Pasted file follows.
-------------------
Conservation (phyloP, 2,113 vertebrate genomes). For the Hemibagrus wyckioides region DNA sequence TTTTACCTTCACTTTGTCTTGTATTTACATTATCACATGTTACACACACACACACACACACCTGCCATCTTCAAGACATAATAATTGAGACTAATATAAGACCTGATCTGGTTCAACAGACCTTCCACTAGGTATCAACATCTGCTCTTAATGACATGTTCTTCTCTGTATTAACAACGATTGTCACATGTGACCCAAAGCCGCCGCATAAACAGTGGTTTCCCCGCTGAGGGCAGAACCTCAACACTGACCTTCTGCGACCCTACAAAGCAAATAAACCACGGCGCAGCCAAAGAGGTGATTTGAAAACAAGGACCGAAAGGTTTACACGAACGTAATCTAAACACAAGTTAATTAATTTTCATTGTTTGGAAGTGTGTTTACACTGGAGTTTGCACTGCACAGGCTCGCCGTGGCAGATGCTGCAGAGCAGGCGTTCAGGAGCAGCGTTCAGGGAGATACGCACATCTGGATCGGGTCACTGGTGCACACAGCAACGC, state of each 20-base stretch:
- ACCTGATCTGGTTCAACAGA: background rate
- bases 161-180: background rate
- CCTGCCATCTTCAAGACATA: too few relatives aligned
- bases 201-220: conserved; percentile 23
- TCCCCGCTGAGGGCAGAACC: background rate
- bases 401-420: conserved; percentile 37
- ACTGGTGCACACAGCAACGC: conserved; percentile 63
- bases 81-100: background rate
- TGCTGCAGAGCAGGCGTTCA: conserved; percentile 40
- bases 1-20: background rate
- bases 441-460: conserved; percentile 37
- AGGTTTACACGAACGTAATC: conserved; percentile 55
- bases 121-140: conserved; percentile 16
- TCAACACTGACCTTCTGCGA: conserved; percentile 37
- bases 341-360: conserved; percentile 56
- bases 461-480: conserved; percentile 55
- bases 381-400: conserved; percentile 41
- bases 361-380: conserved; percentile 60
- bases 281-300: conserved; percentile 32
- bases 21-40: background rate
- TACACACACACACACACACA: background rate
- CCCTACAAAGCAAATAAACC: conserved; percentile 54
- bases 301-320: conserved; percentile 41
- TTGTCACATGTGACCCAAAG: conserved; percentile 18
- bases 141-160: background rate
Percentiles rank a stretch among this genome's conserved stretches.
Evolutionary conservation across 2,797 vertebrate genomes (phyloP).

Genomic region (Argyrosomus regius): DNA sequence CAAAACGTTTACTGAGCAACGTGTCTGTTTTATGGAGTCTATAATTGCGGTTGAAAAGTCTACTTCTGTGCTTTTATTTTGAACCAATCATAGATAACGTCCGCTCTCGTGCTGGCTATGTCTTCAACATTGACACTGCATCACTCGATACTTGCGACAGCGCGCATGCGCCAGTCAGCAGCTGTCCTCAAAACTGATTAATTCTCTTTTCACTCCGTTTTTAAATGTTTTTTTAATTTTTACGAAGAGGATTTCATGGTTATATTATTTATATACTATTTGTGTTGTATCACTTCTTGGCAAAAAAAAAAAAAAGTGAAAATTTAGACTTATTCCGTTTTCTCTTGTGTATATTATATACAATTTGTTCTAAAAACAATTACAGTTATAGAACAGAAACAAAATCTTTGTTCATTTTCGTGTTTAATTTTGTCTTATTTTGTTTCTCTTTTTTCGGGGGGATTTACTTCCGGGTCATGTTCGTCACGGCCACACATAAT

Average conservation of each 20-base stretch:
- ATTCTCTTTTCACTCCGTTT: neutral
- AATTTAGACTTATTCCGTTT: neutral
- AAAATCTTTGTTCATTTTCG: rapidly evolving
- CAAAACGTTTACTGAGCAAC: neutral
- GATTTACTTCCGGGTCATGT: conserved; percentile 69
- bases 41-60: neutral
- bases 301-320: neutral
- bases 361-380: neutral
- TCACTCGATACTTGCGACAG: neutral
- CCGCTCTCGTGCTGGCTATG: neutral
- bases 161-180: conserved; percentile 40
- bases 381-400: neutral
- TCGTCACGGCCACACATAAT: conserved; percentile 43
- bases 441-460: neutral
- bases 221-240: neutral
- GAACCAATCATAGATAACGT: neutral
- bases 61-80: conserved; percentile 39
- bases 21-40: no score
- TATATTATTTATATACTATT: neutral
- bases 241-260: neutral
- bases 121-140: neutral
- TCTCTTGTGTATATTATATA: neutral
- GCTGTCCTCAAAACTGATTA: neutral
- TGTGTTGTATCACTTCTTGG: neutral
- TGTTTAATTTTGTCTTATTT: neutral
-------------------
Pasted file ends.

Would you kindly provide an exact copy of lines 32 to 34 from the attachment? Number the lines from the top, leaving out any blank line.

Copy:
- AATTTAGACTTATTCCGTTT: neutral
- AAAATCTTTGTTCATTTTCG: rapidly evolving
- CAAAACGTTTACTGAGCAAC: neutral